“They said to her in a harsh voice: ‘Cry out: Long live the nation!’ – ‘No! no!’ she said. They made her climb onto a heap of corpses. … Then a killer seized her, tore off her dress and opened her belly. She fell, and was finished off by the others.” So ended the life of the Princess de Lamballe, a close confidante of Marie Antoinette, in 1792.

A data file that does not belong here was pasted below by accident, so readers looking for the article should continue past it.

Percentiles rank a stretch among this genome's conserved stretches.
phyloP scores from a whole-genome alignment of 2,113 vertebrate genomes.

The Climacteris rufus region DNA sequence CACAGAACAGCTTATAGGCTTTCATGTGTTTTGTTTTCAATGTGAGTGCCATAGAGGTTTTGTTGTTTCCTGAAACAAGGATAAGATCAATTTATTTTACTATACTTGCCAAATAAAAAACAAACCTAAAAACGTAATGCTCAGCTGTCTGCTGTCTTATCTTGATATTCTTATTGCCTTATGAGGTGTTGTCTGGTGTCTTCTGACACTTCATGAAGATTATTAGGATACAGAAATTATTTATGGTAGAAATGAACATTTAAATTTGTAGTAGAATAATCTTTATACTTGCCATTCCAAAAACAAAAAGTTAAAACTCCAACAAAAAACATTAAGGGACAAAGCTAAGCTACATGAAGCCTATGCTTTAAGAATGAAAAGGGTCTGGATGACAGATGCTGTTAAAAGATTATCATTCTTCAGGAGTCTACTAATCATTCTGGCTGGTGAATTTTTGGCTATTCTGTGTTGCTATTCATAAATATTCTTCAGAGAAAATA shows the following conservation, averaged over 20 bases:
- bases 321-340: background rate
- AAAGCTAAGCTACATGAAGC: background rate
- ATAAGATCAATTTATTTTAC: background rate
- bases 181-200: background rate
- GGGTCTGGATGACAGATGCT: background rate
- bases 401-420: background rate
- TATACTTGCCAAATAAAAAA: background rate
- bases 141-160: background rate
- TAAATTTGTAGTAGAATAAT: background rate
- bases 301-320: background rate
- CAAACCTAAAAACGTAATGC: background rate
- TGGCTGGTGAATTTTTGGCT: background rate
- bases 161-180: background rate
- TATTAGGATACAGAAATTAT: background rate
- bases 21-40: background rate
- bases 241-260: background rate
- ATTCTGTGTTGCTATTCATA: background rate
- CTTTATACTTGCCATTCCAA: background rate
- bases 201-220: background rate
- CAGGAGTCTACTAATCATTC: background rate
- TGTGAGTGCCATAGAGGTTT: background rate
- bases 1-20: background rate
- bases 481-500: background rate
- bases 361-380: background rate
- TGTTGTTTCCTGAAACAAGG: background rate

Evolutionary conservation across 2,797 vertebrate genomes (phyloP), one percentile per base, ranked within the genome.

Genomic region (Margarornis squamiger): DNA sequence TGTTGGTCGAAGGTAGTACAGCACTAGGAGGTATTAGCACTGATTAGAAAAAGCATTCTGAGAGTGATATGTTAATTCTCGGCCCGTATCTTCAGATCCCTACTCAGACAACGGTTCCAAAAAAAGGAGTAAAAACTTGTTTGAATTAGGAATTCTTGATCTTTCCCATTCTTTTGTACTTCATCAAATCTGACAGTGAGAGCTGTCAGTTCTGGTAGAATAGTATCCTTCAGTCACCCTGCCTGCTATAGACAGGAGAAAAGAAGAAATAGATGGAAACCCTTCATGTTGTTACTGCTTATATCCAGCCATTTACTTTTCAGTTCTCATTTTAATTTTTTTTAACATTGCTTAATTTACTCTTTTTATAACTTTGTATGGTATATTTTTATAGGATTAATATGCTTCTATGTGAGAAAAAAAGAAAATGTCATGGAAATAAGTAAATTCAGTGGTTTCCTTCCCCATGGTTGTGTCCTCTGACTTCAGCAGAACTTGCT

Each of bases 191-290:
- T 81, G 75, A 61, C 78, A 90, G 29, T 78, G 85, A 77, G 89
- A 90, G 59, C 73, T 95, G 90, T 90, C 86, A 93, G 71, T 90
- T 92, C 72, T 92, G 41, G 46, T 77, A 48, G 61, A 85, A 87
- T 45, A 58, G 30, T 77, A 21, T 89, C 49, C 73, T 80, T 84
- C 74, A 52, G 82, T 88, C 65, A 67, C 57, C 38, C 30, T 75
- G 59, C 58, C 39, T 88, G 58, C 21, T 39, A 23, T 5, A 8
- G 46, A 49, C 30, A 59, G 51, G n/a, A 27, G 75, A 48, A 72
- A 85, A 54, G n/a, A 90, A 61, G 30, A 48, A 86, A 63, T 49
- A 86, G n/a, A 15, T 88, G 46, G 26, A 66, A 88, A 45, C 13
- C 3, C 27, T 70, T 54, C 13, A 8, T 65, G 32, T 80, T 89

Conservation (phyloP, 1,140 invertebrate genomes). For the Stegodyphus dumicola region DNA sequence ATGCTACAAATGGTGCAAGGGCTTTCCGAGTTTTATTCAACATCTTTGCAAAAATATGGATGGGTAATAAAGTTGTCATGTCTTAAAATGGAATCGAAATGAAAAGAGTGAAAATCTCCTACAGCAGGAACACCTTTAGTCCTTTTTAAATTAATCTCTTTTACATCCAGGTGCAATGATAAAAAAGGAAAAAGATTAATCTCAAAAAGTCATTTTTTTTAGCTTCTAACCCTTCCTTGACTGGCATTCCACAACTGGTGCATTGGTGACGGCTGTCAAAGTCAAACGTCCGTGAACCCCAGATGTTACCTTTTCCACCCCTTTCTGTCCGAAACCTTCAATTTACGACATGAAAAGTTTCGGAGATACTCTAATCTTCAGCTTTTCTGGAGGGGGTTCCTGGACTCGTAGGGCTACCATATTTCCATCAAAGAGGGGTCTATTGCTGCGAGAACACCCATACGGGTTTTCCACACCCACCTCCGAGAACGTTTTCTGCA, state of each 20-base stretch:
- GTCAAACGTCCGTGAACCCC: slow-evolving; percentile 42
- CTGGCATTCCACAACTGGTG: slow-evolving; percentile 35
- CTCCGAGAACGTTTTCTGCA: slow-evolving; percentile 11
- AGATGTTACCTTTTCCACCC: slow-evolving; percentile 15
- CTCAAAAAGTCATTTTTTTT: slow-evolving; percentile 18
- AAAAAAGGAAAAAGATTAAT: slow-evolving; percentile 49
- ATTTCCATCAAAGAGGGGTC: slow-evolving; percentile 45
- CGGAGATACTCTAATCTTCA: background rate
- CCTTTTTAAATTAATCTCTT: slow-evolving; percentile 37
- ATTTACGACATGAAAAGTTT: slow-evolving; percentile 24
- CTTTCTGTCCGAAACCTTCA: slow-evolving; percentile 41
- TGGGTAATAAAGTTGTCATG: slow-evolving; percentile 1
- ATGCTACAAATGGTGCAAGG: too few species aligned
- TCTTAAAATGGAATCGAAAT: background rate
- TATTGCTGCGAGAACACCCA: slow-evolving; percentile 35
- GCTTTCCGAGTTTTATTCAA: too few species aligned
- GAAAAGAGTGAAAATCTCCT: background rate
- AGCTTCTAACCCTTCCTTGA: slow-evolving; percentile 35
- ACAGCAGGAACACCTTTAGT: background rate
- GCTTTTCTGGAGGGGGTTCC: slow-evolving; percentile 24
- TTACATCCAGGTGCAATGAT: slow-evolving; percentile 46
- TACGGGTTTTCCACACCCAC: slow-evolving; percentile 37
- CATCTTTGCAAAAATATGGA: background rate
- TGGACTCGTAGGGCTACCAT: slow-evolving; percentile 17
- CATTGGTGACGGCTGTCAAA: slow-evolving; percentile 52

This harrowing episode is one of many documented in Peter McPhee’s 2016 book about the French Revolution, Liberty or Death: The French Revolution. This thorough and well-researched work takes off in pre-revolutionary France, which the author explains “was a land of mass poverty in which most people were vulnerable to harvest failure” and “in which the weight of authority guaranteed relative obedience and stability.” This state of obedience gradually disintegrated throughout the eighteenth century, as food-rioting and “complaints about the presumptions of the privileged” increased. A patchwork of overlapping authorities of monarchy, aristocracy and Church in those days, France was economically backward compared to England, where the Industrial Revolution was well underway by 1789. France’s peasants and artisans had ample reason for discontent with their rulers.